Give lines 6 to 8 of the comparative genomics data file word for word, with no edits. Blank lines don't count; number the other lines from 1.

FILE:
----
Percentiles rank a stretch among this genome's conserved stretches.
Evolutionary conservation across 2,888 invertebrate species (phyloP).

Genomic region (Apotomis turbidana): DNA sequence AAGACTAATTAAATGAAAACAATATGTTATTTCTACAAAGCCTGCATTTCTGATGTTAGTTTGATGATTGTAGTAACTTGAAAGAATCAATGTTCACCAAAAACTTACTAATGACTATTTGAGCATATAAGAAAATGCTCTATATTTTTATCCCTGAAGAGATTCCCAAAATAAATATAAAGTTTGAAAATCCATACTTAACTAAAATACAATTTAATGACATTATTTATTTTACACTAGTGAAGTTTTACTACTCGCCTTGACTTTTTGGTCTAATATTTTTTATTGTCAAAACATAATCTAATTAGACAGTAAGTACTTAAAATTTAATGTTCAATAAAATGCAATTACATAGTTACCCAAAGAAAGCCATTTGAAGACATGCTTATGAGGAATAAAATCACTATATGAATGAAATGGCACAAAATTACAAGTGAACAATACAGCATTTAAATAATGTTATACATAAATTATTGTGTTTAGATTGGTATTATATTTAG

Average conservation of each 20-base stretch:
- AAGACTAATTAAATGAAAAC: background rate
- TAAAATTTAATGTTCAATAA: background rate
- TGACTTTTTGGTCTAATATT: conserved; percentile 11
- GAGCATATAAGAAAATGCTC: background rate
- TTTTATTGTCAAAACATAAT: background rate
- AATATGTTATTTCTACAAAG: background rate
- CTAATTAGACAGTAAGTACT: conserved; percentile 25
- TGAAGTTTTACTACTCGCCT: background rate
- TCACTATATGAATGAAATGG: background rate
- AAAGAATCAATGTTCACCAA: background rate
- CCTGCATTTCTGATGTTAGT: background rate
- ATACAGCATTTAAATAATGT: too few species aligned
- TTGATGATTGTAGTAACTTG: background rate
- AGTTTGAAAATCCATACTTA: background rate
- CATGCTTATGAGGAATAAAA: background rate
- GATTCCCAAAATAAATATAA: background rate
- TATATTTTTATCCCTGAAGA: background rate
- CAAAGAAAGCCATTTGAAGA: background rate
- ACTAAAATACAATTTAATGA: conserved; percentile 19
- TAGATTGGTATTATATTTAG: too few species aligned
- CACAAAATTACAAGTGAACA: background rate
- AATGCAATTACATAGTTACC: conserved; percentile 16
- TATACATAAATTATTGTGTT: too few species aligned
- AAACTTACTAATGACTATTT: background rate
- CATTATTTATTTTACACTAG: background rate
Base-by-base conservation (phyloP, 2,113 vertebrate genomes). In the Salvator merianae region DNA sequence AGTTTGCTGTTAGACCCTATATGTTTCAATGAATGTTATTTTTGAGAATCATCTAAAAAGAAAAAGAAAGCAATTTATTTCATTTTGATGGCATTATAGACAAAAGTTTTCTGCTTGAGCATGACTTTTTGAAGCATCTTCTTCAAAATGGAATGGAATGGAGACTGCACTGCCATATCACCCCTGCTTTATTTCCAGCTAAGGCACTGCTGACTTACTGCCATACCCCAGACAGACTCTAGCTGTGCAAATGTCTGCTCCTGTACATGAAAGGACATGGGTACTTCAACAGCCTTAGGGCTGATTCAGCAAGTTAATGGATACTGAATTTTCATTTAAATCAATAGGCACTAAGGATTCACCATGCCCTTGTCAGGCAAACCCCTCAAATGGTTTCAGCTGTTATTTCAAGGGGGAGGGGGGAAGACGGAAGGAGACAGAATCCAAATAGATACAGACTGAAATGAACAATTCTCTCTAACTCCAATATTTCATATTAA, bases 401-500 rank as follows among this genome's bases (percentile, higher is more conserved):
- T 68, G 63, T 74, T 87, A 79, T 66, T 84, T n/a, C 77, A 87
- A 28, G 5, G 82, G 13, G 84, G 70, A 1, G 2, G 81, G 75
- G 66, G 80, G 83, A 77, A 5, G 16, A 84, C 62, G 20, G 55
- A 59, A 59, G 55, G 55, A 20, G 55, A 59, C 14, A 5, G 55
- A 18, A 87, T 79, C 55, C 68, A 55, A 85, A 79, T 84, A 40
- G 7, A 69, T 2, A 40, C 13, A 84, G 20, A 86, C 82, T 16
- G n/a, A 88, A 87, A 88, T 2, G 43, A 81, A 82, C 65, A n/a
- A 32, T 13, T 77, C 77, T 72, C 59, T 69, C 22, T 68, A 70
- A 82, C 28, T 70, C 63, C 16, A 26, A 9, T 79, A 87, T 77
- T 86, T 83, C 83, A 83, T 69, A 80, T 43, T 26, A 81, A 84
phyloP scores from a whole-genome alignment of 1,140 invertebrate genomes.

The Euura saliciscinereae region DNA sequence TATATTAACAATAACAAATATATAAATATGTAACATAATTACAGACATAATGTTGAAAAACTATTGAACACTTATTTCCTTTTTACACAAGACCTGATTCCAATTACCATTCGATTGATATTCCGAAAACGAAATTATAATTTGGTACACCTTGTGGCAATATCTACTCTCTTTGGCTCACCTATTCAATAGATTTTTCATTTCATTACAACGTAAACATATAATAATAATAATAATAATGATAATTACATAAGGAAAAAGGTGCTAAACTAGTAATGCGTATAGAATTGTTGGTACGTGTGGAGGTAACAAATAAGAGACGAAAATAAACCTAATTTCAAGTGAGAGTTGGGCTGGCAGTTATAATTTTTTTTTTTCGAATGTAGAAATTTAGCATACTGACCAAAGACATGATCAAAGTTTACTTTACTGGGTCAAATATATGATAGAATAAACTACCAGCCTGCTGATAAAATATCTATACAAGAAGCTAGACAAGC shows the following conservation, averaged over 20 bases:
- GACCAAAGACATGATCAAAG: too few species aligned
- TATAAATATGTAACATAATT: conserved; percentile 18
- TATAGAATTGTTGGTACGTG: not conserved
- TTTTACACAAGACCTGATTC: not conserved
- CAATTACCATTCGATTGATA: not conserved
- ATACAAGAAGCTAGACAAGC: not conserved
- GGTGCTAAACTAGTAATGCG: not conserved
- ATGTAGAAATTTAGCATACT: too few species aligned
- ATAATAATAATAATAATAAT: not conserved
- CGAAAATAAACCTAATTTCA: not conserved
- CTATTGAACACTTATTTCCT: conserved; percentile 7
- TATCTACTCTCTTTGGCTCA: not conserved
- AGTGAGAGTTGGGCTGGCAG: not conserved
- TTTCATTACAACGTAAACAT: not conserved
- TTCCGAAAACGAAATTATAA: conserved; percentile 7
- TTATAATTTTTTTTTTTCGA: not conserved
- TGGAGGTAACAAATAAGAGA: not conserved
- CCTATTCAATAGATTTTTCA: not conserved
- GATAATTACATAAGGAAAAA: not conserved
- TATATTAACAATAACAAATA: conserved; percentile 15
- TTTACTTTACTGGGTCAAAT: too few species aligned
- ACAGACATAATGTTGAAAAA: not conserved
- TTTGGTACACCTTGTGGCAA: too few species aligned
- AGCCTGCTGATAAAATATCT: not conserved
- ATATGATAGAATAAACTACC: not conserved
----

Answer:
- TAAAATTTAATGTTCAATAA: background rate
- TGACTTTTTGGTCTAATATT: conserved; percentile 11
- GAGCATATAAGAAAATGCTC: background rate